Tuesday, June 23, 2009

Movie Review: A Crude Awakening: The Oil Crash


I watched the documentary A Crude Awakening: The Oil Crash this weekend. It was the first time I had a look at an organized view of how much oil is left on the Earth and how it impacts several things such as the environment and the economy. I think the movie makes a compelling case for a simple point: our future generations will not have the luxury of basing their economies on oil. Secondly, it confronts viewers with the question: are we transitioning from fossil fuels fast enough? For me, even before I watched this movie, the answer was and is NO (chiefly for the energy indepedence that I value for the USA). But after the movie, I'm even more passionate (or frightened) about this. I recognize that documentaries such as this  usually have a political axe to grind but I think this movie did a decent job of putting those elements in the background and keeping the issues that impact all of us out front. I'm not so sure the movie Fuel will achieve the same feel but I'm looking forward to checking it out too.

I'm trying not to be preachy in this post. I simply think you ought to check out the movie and come to your own conclusions. Also, if you have a recommendation for a different way of looking at the problem, please email me: eestorblog@gmail.com and in a later post, I'll write about it too.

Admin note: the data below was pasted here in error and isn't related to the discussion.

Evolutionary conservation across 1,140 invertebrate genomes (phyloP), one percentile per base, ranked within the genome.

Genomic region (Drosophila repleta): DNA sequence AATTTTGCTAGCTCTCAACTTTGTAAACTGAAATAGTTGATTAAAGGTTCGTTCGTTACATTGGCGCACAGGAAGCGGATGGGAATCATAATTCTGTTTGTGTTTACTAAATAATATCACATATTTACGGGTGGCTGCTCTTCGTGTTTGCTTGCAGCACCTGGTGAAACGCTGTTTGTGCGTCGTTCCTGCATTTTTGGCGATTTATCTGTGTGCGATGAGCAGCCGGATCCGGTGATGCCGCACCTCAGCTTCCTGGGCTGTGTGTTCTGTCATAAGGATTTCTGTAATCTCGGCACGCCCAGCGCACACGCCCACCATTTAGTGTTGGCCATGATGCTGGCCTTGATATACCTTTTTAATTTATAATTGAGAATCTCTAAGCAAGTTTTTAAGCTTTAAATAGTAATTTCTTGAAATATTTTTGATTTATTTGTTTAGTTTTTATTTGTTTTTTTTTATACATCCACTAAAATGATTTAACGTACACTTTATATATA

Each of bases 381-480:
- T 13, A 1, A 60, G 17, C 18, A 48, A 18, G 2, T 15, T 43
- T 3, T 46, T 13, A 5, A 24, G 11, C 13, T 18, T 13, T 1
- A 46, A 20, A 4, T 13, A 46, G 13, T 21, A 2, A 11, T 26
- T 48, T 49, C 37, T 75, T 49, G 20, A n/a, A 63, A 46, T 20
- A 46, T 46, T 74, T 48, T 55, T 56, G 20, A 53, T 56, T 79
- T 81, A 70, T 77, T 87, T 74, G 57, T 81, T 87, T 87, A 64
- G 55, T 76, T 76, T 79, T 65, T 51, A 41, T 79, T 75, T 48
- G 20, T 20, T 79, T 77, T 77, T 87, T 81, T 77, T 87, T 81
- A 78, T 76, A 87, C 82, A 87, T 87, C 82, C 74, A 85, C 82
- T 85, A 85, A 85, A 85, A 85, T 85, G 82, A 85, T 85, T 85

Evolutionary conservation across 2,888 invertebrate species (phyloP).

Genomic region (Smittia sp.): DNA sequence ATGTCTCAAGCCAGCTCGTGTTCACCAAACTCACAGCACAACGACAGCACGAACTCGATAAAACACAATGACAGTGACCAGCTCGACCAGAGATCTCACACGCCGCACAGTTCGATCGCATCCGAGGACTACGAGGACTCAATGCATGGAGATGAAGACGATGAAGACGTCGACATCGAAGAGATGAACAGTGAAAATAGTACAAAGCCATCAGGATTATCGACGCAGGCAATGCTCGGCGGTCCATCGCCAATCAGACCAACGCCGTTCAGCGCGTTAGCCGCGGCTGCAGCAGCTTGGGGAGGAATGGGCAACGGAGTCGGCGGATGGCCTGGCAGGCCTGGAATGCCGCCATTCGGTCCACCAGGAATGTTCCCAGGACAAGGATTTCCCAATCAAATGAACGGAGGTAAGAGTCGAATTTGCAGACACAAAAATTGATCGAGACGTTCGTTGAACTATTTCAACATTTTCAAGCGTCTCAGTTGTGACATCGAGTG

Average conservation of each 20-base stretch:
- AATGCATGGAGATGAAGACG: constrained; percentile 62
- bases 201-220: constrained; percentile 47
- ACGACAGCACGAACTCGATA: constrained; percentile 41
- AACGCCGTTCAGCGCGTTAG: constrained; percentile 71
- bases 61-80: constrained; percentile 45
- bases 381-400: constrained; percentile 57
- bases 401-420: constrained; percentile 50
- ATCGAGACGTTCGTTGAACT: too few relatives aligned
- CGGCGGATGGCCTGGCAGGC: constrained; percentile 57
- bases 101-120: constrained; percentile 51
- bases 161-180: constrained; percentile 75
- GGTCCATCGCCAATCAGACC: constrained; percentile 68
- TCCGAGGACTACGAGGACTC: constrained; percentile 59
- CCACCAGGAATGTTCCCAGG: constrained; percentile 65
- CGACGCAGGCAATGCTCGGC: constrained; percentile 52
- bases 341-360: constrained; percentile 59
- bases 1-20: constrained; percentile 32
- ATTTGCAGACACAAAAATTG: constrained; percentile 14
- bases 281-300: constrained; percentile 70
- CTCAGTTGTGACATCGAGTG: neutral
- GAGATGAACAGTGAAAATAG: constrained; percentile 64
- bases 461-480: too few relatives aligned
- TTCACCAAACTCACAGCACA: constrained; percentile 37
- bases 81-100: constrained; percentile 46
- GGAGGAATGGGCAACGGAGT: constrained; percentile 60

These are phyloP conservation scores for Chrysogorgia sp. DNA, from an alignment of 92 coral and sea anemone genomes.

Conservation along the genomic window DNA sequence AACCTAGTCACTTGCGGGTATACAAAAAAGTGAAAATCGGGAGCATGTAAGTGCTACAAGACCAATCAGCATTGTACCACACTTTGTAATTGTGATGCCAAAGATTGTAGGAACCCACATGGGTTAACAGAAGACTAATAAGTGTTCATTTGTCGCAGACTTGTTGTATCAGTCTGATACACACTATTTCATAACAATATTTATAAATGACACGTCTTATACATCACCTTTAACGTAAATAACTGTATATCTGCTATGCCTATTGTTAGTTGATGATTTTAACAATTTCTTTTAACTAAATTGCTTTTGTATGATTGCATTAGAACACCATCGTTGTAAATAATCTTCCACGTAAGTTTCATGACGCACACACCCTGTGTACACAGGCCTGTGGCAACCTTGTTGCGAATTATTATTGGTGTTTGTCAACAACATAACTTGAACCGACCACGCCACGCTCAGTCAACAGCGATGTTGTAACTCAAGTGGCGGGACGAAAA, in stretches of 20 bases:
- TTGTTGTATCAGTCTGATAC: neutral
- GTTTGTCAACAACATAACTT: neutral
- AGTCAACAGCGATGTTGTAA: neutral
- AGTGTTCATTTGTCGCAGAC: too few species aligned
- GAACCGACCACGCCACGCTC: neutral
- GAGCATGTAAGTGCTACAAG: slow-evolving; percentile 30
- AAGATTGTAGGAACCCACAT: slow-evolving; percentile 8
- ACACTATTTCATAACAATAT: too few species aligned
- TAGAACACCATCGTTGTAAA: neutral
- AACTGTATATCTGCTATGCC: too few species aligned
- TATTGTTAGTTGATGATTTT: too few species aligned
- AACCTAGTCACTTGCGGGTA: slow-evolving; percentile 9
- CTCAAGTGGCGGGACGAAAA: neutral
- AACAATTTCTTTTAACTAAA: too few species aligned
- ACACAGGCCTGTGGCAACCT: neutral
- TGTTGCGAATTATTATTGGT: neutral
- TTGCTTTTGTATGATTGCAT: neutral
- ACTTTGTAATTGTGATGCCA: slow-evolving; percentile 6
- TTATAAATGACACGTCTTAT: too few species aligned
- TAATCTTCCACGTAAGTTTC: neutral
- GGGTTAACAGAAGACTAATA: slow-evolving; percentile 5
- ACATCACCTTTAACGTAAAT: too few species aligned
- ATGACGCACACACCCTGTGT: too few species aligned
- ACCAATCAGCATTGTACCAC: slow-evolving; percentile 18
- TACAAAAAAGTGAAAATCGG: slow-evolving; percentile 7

Update: thanks to the reader who pointed out a key problem with one of my sentences above which is fixed now. :-)






5 comments:

Nik said...

Surely depends on your starting position. There is plenty of oil left and this argument was used in the 70's when they said we had 30 years of reserves left. Nearly 40 years later and we have more reserves now than we did then.

New oilfields and shale oil would see reserves sky-rocket. Yes, it may be more expensive to extract, but it would still be far cheaper than renewables.

It is clearly not an economic case, or a case of dwindling resources, but a purely environmental one.
Films like 'A Crude Awakening' do nothing more than scaremonger and try to make money through fear of environmental meltdown.

Really, it is just a load of nonsense.

Bike said...

Economies are not "based on oil" any more than they are based on coal. And eliminating oil from transportation still leaves a very large demand for the product. Plastics and lubricants cannot be eliminated and neither can the need for large amounts of oil.

Bretspot said...

If you have Netflix you can watch this via the internet. Or if you are cool like me and have an Xbox360 and a Netflix account you can watch it on your TV :)

DGDanforth said...

To me it is not at all about the cost or availability of oil but rather the cleanliness of the environment in which we live. I am old enough to remember how the spring used to smell, sweet and refreshing. There used to be butterflies and animals everywhere (small town outside of Chicago).

I really do not like the internal combustion engine. Much too noisy, much too smelly.

The issue is not what 'can' we do but rather what 'should' we do?

gnomædh said...

3 links for you:

http://gnomaedh.blogspot.com/2008/11/peak-oil-quickie-video-summary.html

http://flowair.blogspot.com/2009/01/peak-oil-was-in-2005-final-warning.html

http://www.thefuture.net.nz/peakoil.htm

I will never claim to be an expert on Peak Oil, but these people are: Richard Heinberg, Matt Simmons, Dr. Robert Hirsch, and Dr. Louis Arnoux.

Perhaps we should consider the possibility of EROI and Peak Oil?

Our future might just depend on it...